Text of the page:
Fluoride Action Network | Arthritis

Posted: September 15, 2015 at 2:45 am

Current evidence strongly indicates that some people diagnosed with arthritis are in fact suffering from low-grade fluoride poisoning.

Joint pain and stiffness are well known symptoms of excessive fluoride intake. According to the U.S. Department of Health and Human Services, too much fluoride causes chronic joint pain and arthritic symptoms. (DHHS 1991). U.S. health authorities have long dismissed the relevance of this by insisting that fluoride only causes arthritic symptoms in patients with advanced forms of skeletal fluorosis, a bone disease caused by fluoride.Modern research clearly shows, however, that fluoride-induced joint pains can occur in theabsence of obvious skeletal fluorosis. This makes fluorides effects on joints extremely difficult to differentiate from common forms of arthritis. In fact, research has found that fluoride can be a direct cause of osteoarthritis, with or without the presence of classic skeletal fluorosis. (Bao 2003; Savas 2001; Tartatovskaya 1995; Czerwinski 1988; Chen 1988).

In cases where fluoride is the cause of a persons arthritic problems, reduction in daily fluoride intake for a period of several weeks or months can eliminate the symptoms in the absence of medical treatment. Correct diagnosis is thus critical to effective recovery.

Chronic fluoride exposure can cause a bone disease known as skeletal fluorosis. In the classic type of skeletal fluorosis, the lower spine and pelvis develop a hyper-dense bone condition known as osteosclerosis. U.S. health authorities have long ascribed to the view that this spinal osteosclerosiswill be evident on x-rayif a persons joint pains are caused by fluoride. When spinal osteosclerosis is absent, therefore, doctors have traditionally dismissed the possibility that a patients joint pain could be caused by fluoride.

Research, however, has nowrepeatedly shownthat fluoride can cause joint pain and stiffness, including frank osteoarthritis,before bone changes in the spine are detectable on x-ray. The traditional criteria for diagnosing skeletal fluorosis thus results in people with fluoride-induced joint problems being misdiagnosed as suffering from arthritis. The extent of this misdiagnosis remains unknown.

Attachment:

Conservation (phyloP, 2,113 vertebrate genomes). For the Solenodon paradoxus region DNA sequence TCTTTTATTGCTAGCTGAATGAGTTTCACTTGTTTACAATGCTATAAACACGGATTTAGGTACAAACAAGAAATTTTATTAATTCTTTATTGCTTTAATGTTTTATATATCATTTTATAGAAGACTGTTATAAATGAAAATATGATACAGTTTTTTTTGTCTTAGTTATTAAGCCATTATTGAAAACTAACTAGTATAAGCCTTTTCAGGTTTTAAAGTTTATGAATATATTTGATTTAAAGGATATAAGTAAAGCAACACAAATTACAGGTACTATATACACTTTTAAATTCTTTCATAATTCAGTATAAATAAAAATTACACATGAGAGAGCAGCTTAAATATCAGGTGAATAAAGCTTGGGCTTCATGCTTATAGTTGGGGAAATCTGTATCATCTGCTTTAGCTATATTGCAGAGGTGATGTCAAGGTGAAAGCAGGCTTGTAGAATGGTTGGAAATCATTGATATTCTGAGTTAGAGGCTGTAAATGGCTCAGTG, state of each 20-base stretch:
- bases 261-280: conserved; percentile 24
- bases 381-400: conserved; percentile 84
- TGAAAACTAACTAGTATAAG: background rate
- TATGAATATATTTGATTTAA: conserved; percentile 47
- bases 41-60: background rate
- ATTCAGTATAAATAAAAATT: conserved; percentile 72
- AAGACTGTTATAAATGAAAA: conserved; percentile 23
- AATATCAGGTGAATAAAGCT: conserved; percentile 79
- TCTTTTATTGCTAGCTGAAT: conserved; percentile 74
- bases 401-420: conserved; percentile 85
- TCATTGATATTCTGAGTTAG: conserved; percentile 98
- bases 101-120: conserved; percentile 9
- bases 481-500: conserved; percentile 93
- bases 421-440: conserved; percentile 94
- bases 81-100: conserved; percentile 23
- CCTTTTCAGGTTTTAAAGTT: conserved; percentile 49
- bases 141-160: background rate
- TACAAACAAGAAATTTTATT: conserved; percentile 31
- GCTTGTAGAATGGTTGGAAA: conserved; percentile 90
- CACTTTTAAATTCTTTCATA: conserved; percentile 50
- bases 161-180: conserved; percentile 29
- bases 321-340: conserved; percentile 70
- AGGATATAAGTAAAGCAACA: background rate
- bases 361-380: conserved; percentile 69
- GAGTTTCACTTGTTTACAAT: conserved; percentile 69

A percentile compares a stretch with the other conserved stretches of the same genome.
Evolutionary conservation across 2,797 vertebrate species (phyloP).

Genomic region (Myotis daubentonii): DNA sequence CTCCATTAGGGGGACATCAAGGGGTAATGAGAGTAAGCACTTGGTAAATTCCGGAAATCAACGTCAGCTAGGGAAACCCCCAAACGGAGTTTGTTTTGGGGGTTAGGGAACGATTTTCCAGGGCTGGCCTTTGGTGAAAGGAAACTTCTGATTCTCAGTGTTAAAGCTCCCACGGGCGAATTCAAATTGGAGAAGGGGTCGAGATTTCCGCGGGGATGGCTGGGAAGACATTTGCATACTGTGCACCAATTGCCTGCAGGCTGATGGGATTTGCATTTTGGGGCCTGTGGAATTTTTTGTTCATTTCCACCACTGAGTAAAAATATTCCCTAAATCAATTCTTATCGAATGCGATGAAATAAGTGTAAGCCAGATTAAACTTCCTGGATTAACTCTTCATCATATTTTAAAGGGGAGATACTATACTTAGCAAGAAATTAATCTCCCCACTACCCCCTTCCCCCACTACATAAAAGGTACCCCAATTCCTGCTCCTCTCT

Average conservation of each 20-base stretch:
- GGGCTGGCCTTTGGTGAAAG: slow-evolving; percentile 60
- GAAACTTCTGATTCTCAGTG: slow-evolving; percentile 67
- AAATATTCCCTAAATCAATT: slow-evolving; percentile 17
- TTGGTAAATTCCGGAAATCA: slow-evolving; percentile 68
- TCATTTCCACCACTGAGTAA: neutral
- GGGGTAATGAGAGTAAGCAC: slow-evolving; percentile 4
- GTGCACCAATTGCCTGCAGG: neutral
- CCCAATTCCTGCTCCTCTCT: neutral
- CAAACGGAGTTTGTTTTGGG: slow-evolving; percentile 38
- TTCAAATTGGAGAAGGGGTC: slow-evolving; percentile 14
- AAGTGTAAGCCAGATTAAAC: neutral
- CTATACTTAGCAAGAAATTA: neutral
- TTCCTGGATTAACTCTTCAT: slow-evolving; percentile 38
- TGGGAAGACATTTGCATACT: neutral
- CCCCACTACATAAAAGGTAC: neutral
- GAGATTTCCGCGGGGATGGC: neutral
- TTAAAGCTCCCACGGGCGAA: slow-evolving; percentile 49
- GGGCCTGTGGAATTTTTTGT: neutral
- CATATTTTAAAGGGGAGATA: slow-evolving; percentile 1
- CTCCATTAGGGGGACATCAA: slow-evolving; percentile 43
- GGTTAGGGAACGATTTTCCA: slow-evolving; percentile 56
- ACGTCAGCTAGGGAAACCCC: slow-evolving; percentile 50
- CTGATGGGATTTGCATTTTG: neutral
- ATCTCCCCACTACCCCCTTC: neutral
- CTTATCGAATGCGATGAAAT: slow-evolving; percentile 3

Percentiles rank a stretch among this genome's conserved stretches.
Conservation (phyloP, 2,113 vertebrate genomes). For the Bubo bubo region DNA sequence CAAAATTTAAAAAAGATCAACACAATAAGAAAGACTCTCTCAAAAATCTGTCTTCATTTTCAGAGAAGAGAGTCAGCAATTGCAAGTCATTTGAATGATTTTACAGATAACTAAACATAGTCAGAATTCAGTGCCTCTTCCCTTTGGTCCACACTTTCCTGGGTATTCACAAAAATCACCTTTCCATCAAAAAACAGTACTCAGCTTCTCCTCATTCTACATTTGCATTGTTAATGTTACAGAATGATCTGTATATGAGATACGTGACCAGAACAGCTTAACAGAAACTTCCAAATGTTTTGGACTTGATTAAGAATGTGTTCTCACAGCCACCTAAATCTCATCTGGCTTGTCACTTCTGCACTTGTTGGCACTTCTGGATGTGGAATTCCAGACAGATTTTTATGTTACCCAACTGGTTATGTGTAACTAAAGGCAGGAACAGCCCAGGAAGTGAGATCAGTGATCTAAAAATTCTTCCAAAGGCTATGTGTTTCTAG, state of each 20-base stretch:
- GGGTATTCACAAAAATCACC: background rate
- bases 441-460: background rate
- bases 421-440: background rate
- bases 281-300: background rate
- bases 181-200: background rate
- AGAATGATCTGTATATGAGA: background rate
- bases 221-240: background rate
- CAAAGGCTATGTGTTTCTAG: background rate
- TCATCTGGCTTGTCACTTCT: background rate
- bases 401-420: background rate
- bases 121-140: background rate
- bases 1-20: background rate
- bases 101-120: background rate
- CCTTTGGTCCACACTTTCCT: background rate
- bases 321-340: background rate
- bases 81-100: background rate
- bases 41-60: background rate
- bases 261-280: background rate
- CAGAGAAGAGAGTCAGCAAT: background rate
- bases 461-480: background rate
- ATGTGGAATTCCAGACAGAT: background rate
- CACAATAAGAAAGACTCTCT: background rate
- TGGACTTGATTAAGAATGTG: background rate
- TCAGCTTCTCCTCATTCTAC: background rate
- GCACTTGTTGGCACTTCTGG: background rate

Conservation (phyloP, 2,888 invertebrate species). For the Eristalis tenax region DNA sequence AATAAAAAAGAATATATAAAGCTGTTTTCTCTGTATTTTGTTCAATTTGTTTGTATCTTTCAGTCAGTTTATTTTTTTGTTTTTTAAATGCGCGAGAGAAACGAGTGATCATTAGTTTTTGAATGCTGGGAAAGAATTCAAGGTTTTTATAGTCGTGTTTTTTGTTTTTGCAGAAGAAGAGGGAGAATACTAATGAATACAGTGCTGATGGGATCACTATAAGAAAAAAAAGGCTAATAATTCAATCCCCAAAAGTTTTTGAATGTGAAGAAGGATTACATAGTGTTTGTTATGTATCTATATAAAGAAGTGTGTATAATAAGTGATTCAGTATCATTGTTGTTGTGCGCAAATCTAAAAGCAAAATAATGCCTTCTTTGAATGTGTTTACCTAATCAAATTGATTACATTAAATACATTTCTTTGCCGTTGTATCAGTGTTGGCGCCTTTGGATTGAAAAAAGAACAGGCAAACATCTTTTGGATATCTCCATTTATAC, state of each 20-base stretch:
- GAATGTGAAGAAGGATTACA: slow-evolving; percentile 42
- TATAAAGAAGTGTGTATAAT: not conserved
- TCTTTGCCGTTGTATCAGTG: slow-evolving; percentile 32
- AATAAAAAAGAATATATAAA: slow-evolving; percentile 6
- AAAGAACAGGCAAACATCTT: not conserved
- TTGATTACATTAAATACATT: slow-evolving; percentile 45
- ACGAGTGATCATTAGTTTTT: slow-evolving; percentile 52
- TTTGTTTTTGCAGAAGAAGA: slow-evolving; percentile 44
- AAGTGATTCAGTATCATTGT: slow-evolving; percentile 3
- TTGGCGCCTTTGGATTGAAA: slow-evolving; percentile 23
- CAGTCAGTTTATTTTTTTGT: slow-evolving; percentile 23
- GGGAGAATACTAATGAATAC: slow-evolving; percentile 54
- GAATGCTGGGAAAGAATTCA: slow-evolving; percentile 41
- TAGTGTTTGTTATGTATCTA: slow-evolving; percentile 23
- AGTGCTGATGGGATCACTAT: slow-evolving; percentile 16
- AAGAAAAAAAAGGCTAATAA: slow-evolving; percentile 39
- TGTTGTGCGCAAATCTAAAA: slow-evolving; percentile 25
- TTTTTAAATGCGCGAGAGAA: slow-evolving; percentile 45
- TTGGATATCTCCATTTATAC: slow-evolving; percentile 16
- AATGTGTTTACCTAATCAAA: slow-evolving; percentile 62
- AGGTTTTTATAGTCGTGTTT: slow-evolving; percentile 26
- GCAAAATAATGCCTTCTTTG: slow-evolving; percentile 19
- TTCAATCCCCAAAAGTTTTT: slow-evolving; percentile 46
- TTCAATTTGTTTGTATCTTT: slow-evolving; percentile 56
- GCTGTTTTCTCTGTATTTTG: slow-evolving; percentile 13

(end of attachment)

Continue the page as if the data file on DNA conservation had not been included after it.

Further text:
According to U.S. health authorities, a daily dose of 10 mg of fluoride for over 10 years is sufficient to cause crippling skeletal fluorosis. (NRC 1993). Since crippling skeletal fluorosis represents the most severe stage of the disease (a stage where bone changes are readily detectable in the spine), common sense alone should indicate that earlier stages of fluorosis can be produced by doses lower than 10 mg/day.No systematicresearch, however, has been conducted in the United States or any other fluoridating country to determine how low the arthritic dose might be, and how this dose varies based on an individuals age, nutritional status, health status, and exposure to repetititve stress.

Although there has been a lack of systematic research (in western countries), acase studypublished inThe Lancetfound that daily doses of 6 to 9 mg per day were sufficient to cause arthritis in an avidtea-drinker. (Cook 1971). The subject of the study, anEnglish woman witha 25-year history of debilitatingarthritis, experienced complete reliefin her symptoms within 6 months of stopping her tea consumption. In light of the womans recovery, the author concluded that some cases of pain diagnosed as rheumatism or arthritis may be due to subclinical fluorosis which is not radiologically demonstrable.

More recent, more comprehensive, research from China confirms thatdoses lower than 10 mg/day can cause early stages of fluorosis as well as osteoarthritis. In 2000, a group of Chinese health agencies conducted a large-scale study to determine the daily doses of fluoride that cause the various phases of fluorosis. (Experts Group 2000). They found thatdoses of 6.2 to 6.6 mg/day were consistently sufficient to produce x-ray evidence of skeletal fluorosis which is significant since fluoride can cause chronic joint pain prior to the development of x-ray changes. It stands to reason, therefore, that doses less than 6 mg/day may cause arthritic symptoms.

Another large-scale study from China recently investigated whether the incidence ofosteoarthritic symptomsrates in a population are increased in areas with elevated fluoride levels. (Ge 2006). After examining over 7,000 individuals from six regions, the authors found that the rate of osteoarthritis was significantly increased at water fluoride levels of just1.7 ppm a concentration that would be associated with daily doses in the 5 to 6 mg/day range.(Ge 2006) The following figure displays the rate of pain and rigidity in the knee and vertebrae that the study found:

The U.S. Department of Health and Human Services has estimated that adults living in fluoridated communities routinely ingest between 1.6 and 6.6 mg of fluoride per day. (DHHS 1991). In other words, the doses that many American adults routinely ingest overlap the doses that modern research indicates can cause arthritic symptoms and the early stages of skeletal fluorosis.

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Fluoride Action Network | Arthritis

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